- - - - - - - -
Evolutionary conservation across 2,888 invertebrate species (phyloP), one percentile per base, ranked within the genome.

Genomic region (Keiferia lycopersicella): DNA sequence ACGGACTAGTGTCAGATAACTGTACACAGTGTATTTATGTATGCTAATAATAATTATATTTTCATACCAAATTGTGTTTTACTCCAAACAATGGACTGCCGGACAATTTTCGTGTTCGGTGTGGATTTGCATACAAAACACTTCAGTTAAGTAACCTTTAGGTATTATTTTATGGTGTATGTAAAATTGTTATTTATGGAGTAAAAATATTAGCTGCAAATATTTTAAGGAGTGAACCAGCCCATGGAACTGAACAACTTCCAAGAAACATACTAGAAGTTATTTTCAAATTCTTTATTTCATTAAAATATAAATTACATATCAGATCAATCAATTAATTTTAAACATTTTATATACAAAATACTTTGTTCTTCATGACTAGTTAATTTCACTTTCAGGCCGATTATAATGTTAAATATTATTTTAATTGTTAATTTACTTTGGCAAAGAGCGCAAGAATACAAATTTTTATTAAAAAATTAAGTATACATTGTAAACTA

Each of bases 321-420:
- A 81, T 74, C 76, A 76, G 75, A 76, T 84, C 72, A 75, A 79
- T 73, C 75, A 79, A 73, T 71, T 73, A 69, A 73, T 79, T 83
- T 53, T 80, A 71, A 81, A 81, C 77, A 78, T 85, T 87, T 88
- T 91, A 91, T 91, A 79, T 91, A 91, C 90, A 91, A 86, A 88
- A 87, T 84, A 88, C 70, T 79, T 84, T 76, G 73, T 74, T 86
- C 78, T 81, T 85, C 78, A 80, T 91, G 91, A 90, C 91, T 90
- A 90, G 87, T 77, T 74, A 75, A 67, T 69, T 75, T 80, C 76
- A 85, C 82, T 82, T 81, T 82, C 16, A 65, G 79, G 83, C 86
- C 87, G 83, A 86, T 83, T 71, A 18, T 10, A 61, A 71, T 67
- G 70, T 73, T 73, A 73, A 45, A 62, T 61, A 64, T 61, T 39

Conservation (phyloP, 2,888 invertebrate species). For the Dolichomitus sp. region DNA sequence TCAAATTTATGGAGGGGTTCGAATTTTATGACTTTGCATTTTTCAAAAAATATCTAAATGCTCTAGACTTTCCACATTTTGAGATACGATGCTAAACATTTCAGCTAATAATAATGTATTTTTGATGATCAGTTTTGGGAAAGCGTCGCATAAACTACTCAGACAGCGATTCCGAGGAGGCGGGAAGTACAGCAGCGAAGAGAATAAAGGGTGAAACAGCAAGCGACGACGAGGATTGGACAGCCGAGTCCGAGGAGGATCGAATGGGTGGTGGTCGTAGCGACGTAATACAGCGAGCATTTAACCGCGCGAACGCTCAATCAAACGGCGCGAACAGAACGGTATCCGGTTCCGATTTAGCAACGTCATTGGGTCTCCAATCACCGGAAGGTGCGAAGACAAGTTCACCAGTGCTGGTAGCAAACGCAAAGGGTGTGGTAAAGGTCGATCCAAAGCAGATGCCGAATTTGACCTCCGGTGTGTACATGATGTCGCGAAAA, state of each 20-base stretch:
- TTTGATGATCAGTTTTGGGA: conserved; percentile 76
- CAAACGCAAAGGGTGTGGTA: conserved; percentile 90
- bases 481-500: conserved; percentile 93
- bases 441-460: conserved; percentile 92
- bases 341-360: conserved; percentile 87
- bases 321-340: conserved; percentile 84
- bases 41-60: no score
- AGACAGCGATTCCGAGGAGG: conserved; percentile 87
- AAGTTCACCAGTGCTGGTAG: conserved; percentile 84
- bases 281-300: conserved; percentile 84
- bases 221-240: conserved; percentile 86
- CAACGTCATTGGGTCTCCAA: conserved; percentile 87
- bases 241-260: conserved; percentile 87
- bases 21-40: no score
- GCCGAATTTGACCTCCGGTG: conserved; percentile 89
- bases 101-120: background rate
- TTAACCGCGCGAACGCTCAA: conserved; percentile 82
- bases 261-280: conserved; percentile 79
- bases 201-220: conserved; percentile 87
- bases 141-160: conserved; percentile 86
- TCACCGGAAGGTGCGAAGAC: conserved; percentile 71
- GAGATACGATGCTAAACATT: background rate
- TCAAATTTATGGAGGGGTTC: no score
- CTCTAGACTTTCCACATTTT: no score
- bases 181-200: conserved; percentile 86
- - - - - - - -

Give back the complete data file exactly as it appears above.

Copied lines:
Evolutionary conservation across 2,888 invertebrate species (phyloP), one percentile per base, ranked within the genome.

Genomic region (Keiferia lycopersicella): DNA sequence ACGGACTAGTGTCAGATAACTGTACACAGTGTATTTATGTATGCTAATAATAATTATATTTTCATACCAAATTGTGTTTTACTCCAAACAATGGACTGCCGGACAATTTTCGTGTTCGGTGTGGATTTGCATACAAAACACTTCAGTTAAGTAACCTTTAGGTATTATTTTATGGTGTATGTAAAATTGTTATTTATGGAGTAAAAATATTAGCTGCAAATATTTTAAGGAGTGAACCAGCCCATGGAACTGAACAACTTCCAAGAAACATACTAGAAGTTATTTTCAAATTCTTTATTTCATTAAAATATAAATTACATATCAGATCAATCAATTAATTTTAAACATTTTATATACAAAATACTTTGTTCTTCATGACTAGTTAATTTCACTTTCAGGCCGATTATAATGTTAAATATTATTTTAATTGTTAATTTACTTTGGCAAAGAGCGCAAGAATACAAATTTTTATTAAAAAATTAAGTATACATTGTAAACTA

Each of bases 321-420:
- A 81, T 74, C 76, A 76, G 75, A 76, T 84, C 72, A 75, A 79
- T 73, C 75, A 79, A 73, T 71, T 73, A 69, A 73, T 79, T 83
- T 53, T 80, A 71, A 81, A 81, C 77, A 78, T 85, T 87, T 88
- T 91, A 91, T 91, A 79, T 91, A 91, C 90, A 91, A 86, A 88
- A 87, T 84, A 88, C 70, T 79, T 84, T 76, G 73, T 74, T 86
- C 78, T 81, T 85, C 78, A 80, T 91, G 91, A 90, C 91, T 90
- A 90, G 87, T 77, T 74, A 75, A 67, T 69, T 75, T 80, C 76
- A 85, C 82, T 82, T 81, T 82, C 16, A 65, G 79, G 83, C 86
- C 87, G 83, A 86, T 83, T 71, A 18, T 10, A 61, A 71, T 67
- G 70, T 73, T 73, A 73, A 45, A 62, T 61, A 64, T 61, T 39

Conservation (phyloP, 2,888 invertebrate species). For the Dolichomitus sp. region DNA sequence TCAAATTTATGGAGGGGTTCGAATTTTATGACTTTGCATTTTTCAAAAAATATCTAAATGCTCTAGACTTTCCACATTTTGAGATACGATGCTAAACATTTCAGCTAATAATAATGTATTTTTGATGATCAGTTTTGGGAAAGCGTCGCATAAACTACTCAGACAGCGATTCCGAGGAGGCGGGAAGTACAGCAGCGAAGAGAATAAAGGGTGAAACAGCAAGCGACGACGAGGATTGGACAGCCGAGTCCGAGGAGGATCGAATGGGTGGTGGTCGTAGCGACGTAATACAGCGAGCATTTAACCGCGCGAACGCTCAATCAAACGGCGCGAACAGAACGGTATCCGGTTCCGATTTAGCAACGTCATTGGGTCTCCAATCACCGGAAGGTGCGAAGACAAGTTCACCAGTGCTGGTAGCAAACGCAAAGGGTGTGGTAAAGGTCGATCCAAAGCAGATGCCGAATTTGACCTCCGGTGTGTACATGATGTCGCGAAAA, state of each 20-base stretch:
- TTTGATGATCAGTTTTGGGA: conserved; percentile 76
- CAAACGCAAAGGGTGTGGTA: conserved; percentile 90
- bases 481-500: conserved; percentile 93
- bases 441-460: conserved; percentile 92
- bases 341-360: conserved; percentile 87
- bases 321-340: conserved; percentile 84
- bases 41-60: no score
- AGACAGCGATTCCGAGGAGG: conserved; percentile 87
- AAGTTCACCAGTGCTGGTAG: conserved; percentile 84
- bases 281-300: conserved; percentile 84
- bases 221-240: conserved; percentile 86
- CAACGTCATTGGGTCTCCAA: conserved; percentile 87
- bases 241-260: conserved; percentile 87
- bases 21-40: no score
- GCCGAATTTGACCTCCGGTG: conserved; percentile 89
- bases 101-120: background rate
- TTAACCGCGCGAACGCTCAA: conserved; percentile 82
- bases 261-280: conserved; percentile 79
- bases 201-220: conserved; percentile 87
- bases 141-160: conserved; percentile 86
- TCACCGGAAGGTGCGAAGAC: conserved; percentile 71
- GAGATACGATGCTAAACATT: background rate
- TCAAATTTATGGAGGGGTTC: no score
- CTCTAGACTTTCCACATTTT: no score
- bases 181-200: conserved; percentile 86